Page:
LASER talks:
Evening of October 11th, 2018

Stanford University

by Alex Smith


Evening Speakers

Fabio Barry
Stanford Assistant Professor, Department of Art and Art History, Assistant Professor, Department of Classics on "Where Do White Temples Come From?"
Carrie Partch
Principal Investigator of Partch Lab at the Department of Chemistry and Biochemistry at the University of California Santa Cruz on "Morning Larks and Night Owls: Differences in Human Circadian Rhythms Shed Light on How our Clock Works"
David McConville
Media Artist and Board Chair at the Buckminster Fuller Institute (BFI) on "Beyond the Whole Earth"
Amanda Hughen
Visual Artist at Hughen/Starkweather on "Shifting Shorelines"

Where do White Temples come from?

Fabio Barry, Stanford Department of Art and Art History

According to Fabio Barry, we take often take it for granted that the ancient world was teeming with buildings, especially temples of white marble. Ancient Rome, he claims, was the exception, not the rules, to brilliant temples of white marble. Why did the Greeks build temples in marbles at all? When temples were first erected in ancient Greece, at the end of the 8th century, they were built in wood and terra cotta with polychrome patterns. The Greeks were likely inspired by the limestone and sandstone architecture in Egypt, as there was no known communication with other architectural civilizations in the Mediterranean.

The crepidoma, a series of usually three steps leading up to ancient Greek temples, likely arose from the stepped pyramids constructed previously. They functioned to raise up the Earth to sky, forming a sacred plateau, turning the temple into a supernatural object, like a new Mt. Olympus. White marble resonated the strongest, emanating purity and beautify as if it is made of light. To learn more about ancient Greek temples and its history with white marble, watch Fabio Barry's talk "Where do White Temples come from?"


Morning Larks and Night Owls:

Differences in Human Circadian Rhythms Shed Light on How our Clock Works

Carrie Partch, UCSC Department of Chemistry and Biochemistry


Carrie Partch studies the biological basis of which our bodies measure time and uses that to control biology and behavior. Intrinsically, we have mechanisms in our bodies that keep track of time, coordinating and synchronizing our biology with that of the terrestrial Earth. Different organisms have evolved different ways of interacting with light, created a wide breadth of circadian rhythms. Take sunflowers, for example. Throughout the day, a sunflower tracks the sunlight, and during the night, it goes into a dormant state. As it prepares for the morning sunlight, it turns toward the East, so that it can receive as much light as possible when the sun rises.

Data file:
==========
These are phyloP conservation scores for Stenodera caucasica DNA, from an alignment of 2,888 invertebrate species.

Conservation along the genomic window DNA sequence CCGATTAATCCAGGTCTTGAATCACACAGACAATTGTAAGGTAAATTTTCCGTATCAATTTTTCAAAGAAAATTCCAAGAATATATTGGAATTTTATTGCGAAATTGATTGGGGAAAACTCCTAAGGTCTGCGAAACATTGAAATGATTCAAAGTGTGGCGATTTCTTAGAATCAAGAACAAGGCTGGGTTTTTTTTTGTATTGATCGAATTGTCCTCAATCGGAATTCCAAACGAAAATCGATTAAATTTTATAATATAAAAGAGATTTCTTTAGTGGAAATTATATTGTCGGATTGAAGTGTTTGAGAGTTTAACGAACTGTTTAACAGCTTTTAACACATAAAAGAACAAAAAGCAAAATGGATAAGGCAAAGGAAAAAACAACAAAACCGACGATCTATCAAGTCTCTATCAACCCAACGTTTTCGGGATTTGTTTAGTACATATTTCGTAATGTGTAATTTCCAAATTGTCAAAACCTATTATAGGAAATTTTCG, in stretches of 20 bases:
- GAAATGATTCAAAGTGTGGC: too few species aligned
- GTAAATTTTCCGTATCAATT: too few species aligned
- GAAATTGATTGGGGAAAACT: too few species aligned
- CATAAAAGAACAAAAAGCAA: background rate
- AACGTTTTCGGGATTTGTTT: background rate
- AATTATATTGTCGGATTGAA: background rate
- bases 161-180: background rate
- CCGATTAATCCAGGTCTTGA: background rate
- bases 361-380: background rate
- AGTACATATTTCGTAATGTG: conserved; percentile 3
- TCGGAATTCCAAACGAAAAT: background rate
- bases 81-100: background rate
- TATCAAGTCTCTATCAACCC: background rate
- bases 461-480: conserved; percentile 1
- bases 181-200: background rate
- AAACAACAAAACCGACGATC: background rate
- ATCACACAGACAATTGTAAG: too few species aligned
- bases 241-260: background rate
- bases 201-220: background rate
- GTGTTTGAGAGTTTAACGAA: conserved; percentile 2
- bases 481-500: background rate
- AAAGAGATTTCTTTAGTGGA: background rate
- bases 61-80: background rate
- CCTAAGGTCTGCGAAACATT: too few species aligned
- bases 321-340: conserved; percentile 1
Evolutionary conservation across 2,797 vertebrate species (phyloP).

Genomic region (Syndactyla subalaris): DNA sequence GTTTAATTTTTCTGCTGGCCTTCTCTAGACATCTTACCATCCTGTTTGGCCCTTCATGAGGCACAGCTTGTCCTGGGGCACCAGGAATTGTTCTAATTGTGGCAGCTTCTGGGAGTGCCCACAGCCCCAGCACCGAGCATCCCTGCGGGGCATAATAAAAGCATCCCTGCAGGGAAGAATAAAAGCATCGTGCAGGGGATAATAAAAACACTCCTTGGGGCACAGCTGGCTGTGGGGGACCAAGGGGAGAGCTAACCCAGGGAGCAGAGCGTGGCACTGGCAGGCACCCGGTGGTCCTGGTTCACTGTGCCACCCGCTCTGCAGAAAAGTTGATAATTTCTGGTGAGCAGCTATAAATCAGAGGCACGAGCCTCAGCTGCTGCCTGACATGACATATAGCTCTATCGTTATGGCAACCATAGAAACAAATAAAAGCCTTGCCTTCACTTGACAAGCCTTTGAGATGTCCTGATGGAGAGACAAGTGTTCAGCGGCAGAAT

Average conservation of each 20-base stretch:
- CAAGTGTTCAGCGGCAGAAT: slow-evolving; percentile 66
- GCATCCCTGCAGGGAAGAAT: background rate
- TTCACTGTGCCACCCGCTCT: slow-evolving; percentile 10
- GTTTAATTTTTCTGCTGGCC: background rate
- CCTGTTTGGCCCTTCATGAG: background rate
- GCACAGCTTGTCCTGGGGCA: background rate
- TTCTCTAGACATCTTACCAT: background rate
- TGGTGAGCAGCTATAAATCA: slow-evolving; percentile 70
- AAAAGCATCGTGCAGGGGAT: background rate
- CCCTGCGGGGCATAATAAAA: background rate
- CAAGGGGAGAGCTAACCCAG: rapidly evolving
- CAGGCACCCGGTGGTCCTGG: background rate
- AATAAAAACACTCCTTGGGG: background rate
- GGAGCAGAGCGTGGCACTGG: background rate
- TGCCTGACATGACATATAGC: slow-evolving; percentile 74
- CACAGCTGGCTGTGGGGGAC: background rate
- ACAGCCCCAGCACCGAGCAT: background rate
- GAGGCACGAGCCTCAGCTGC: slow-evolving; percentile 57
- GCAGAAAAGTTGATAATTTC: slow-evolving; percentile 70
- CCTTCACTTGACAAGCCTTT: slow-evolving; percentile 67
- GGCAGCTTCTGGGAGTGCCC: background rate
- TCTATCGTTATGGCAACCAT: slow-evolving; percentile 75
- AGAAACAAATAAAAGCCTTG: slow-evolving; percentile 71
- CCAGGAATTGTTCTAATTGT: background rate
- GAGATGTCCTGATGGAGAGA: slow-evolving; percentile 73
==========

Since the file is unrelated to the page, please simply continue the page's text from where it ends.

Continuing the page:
Circadian rhythms can be summarized as the power to anticipate the coming of the next day. Single-cell bacteria, up to plants, insects, and of course humans, coordinate their biologies with this 24-hour clock. At her lab, Partch studies the "core clock proteins" that drive gene expression and provide the molecular basis of our internal clocks. To find out more about Partch’s work and why some people need alarm clocks while others don’t, watch her talk “Morning Larks and Night Owls”.


Beyond the "Whole Earth"

David McConville, Buckminster Fuller Institute
In 1996, Stuart Brand was sitting on top of a building in San Francisco, dosed on LSD, reflecting on the curvature of the Earth he was looking at, and wondering why we haven't seen a picture of the entire Earth. When such images were released by NASA shortly after, because of Brand's efforts, people saw the whole Earth for the first time in the history of humanity. Seeing Earth as an interconnected system sparked deep consideration in many about our relationship as a species to our planet. Astronauts like Edgar Mitchell have reported a sudden and overwhelming epiphany upon seeing the whole Earth from space, that shifted his previously ego-centered sense of self to an "instant global consciousness." Carl Sagan has talked about the first images of Earth giving birth to modern ecological consciousness.

The Whole Earth Catalog, which first published the image of the whole Earth, drew connections between our lives and our planet, investigating whole systems. Buckminster Fuller's insights and ideas are credited by Brand as being a catalyst for the catalog. Today, though, we take these and other images of our planet for granted. To learn more about the "Whole Earth Catalog" and Buckminster Fuller, watch David McConville's talk "Beyond the ‘Whole Earth”


Shifting Shorelines

Amanda Hughen, Visual Artist, Half of the collaboration Hughen / Starkweather
Amanda Hughen is part of the collaborative Hughen / Starkweather with Jennifer Starkweather. Together, through a unique process of mailing their work back and forth altering and adding to it with each exchange, they make art about landscape. Their work is heavily researched based, with both artists spending three months or more researching the history of a location or topic of interest together, before separating and beginning the art-making. During her talk, Hughen discussed two projects: "Shifting Shorelines" and "Food Systems."

Fascinated by maps, Hughen and Starkweather embrace their roles as laypeople and consult many experts on their topics of focus in order to build a solid foundation of knowledge. With a foundation built, the artists allow their intuitions and impressions to take over, melting their mountain of facts and research into abstractions of places, ideas, and history. The result is multimedia pieces rich in texture, with attention to lines, patterns, color, and shape. Topographic markings and shapes from maps make frequent appearances. To see Hughen / Starkweather's art, and hear more about their approach to making art, watch Amanda Hughen's talk "Shifting Shorelines".